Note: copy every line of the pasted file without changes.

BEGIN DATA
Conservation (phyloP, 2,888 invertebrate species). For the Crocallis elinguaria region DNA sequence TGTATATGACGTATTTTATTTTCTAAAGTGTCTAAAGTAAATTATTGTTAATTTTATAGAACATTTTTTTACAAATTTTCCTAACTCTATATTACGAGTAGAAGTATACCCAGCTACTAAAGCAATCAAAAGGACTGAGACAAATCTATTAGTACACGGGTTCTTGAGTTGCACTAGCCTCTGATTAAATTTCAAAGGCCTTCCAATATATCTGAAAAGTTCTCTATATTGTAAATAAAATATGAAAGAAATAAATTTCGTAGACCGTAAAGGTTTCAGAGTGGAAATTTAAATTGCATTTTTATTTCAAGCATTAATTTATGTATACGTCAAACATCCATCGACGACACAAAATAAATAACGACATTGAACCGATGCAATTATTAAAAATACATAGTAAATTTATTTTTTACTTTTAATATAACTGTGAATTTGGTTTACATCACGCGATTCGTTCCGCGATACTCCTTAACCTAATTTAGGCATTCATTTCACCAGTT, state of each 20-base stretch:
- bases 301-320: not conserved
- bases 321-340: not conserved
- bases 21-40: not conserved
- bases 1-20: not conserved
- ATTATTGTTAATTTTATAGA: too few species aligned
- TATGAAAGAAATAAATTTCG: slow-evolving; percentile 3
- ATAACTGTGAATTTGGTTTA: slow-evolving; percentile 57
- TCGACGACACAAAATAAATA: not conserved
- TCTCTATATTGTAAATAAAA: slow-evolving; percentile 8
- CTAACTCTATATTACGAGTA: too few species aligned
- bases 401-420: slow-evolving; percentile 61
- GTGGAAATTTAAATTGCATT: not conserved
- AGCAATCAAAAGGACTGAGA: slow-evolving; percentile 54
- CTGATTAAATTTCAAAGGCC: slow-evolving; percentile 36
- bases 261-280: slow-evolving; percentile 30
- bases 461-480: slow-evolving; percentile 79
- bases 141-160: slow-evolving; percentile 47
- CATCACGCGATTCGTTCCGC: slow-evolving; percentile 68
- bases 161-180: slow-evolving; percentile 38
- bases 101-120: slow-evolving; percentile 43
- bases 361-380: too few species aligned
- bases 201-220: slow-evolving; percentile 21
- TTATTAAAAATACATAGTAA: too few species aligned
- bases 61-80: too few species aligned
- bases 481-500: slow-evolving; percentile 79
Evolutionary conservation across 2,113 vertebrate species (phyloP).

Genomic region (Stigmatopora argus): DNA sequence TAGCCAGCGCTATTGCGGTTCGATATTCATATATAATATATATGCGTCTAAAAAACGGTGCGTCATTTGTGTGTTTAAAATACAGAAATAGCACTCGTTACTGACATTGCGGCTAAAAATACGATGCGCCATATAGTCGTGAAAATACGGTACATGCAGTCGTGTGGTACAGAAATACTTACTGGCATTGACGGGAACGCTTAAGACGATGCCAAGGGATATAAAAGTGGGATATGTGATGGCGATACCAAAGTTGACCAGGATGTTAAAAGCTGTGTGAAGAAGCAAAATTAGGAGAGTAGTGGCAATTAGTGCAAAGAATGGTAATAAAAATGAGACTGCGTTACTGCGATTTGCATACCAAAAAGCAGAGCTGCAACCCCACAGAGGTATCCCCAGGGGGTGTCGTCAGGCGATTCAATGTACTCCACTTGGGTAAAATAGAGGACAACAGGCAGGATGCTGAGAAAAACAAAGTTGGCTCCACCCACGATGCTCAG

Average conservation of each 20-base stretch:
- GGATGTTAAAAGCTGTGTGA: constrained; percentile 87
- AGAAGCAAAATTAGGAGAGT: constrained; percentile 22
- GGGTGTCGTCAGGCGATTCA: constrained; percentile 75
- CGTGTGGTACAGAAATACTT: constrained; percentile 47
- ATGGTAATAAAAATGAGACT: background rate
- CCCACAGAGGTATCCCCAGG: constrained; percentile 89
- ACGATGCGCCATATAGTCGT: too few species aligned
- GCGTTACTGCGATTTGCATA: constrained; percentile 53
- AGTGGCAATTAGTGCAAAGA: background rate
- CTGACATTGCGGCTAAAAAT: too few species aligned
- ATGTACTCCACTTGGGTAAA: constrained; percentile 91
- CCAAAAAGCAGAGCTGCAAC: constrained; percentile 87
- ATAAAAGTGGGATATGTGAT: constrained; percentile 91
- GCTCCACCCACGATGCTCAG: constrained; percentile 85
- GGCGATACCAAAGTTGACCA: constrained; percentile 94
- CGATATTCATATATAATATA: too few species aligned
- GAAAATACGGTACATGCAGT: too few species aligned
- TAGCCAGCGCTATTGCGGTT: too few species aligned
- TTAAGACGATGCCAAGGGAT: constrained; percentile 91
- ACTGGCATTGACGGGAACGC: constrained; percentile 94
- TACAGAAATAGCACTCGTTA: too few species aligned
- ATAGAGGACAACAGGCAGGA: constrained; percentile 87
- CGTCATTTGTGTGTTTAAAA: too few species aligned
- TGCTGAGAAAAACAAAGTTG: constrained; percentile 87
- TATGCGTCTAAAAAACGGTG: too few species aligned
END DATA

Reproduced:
Conservation (phyloP, 2,888 invertebrate species). For the Crocallis elinguaria region DNA sequence TGTATATGACGTATTTTATTTTCTAAAGTGTCTAAAGTAAATTATTGTTAATTTTATAGAACATTTTTTTACAAATTTTCCTAACTCTATATTACGAGTAGAAGTATACCCAGCTACTAAAGCAATCAAAAGGACTGAGACAAATCTATTAGTACACGGGTTCTTGAGTTGCACTAGCCTCTGATTAAATTTCAAAGGCCTTCCAATATATCTGAAAAGTTCTCTATATTGTAAATAAAATATGAAAGAAATAAATTTCGTAGACCGTAAAGGTTTCAGAGTGGAAATTTAAATTGCATTTTTATTTCAAGCATTAATTTATGTATACGTCAAACATCCATCGACGACACAAAATAAATAACGACATTGAACCGATGCAATTATTAAAAATACATAGTAAATTTATTTTTTACTTTTAATATAACTGTGAATTTGGTTTACATCACGCGATTCGTTCCGCGATACTCCTTAACCTAATTTAGGCATTCATTTCACCAGTT, state of each 20-base stretch:
- bases 301-320: not conserved
- bases 321-340: not conserved
- bases 21-40: not conserved
- bases 1-20: not conserved
- ATTATTGTTAATTTTATAGA: too few species aligned
- TATGAAAGAAATAAATTTCG: slow-evolving; percentile 3
- ATAACTGTGAATTTGGTTTA: slow-evolving; percentile 57
- TCGACGACACAAAATAAATA: not conserved
- TCTCTATATTGTAAATAAAA: slow-evolving; percentile 8
- CTAACTCTATATTACGAGTA: too few species aligned
- bases 401-420: slow-evolving; percentile 61
- GTGGAAATTTAAATTGCATT: not conserved
- AGCAATCAAAAGGACTGAGA: slow-evolving; percentile 54
- CTGATTAAATTTCAAAGGCC: slow-evolving; percentile 36
- bases 261-280: slow-evolving; percentile 30
- bases 461-480: slow-evolving; percentile 79
- bases 141-160: slow-evolving; percentile 47
- CATCACGCGATTCGTTCCGC: slow-evolving; percentile 68
- bases 161-180: slow-evolving; percentile 38
- bases 101-120: slow-evolving; percentile 43
- bases 361-380: too few species aligned
- bases 201-220: slow-evolving; percentile 21
- TTATTAAAAATACATAGTAA: too few species aligned
- bases 61-80: too few species aligned
- bases 481-500: slow-evolving; percentile 79
Evolutionary conservation across 2,113 vertebrate species (phyloP).

Genomic region (Stigmatopora argus): DNA sequence TAGCCAGCGCTATTGCGGTTCGATATTCATATATAATATATATGCGTCTAAAAAACGGTGCGTCATTTGTGTGTTTAAAATACAGAAATAGCACTCGTTACTGACATTGCGGCTAAAAATACGATGCGCCATATAGTCGTGAAAATACGGTACATGCAGTCGTGTGGTACAGAAATACTTACTGGCATTGACGGGAACGCTTAAGACGATGCCAAGGGATATAAAAGTGGGATATGTGATGGCGATACCAAAGTTGACCAGGATGTTAAAAGCTGTGTGAAGAAGCAAAATTAGGAGAGTAGTGGCAATTAGTGCAAAGAATGGTAATAAAAATGAGACTGCGTTACTGCGATTTGCATACCAAAAAGCAGAGCTGCAACCCCACAGAGGTATCCCCAGGGGGTGTCGTCAGGCGATTCAATGTACTCCACTTGGGTAAAATAGAGGACAACAGGCAGGATGCTGAGAAAAACAAAGTTGGCTCCACCCACGATGCTCAG

Average conservation of each 20-base stretch:
- GGATGTTAAAAGCTGTGTGA: constrained; percentile 87
- AGAAGCAAAATTAGGAGAGT: constrained; percentile 22
- GGGTGTCGTCAGGCGATTCA: constrained; percentile 75
- CGTGTGGTACAGAAATACTT: constrained; percentile 47
- ATGGTAATAAAAATGAGACT: background rate
- CCCACAGAGGTATCCCCAGG: constrained; percentile 89
- ACGATGCGCCATATAGTCGT: too few species aligned
- GCGTTACTGCGATTTGCATA: constrained; percentile 53
- AGTGGCAATTAGTGCAAAGA: background rate
- CTGACATTGCGGCTAAAAAT: too few species aligned
- ATGTACTCCACTTGGGTAAA: constrained; percentile 91
- CCAAAAAGCAGAGCTGCAAC: constrained; percentile 87
- ATAAAAGTGGGATATGTGAT: constrained; percentile 91
- GCTCCACCCACGATGCTCAG: constrained; percentile 85
- GGCGATACCAAAGTTGACCA: constrained; percentile 94
- CGATATTCATATATAATATA: too few species aligned
- GAAAATACGGTACATGCAGT: too few species aligned
- TAGCCAGCGCTATTGCGGTT: too few species aligned
- TTAAGACGATGCCAAGGGAT: constrained; percentile 91
- ACTGGCATTGACGGGAACGC: constrained; percentile 94
- TACAGAAATAGCACTCGTTA: too few species aligned
- ATAGAGGACAACAGGCAGGA: constrained; percentile 87
- CGTCATTTGTGTGTTTAAAA: too few species aligned
- TGCTGAGAAAAACAAAGTTG: constrained; percentile 87
- TATGCGTCTAAAAAACGGTG: too few species aligned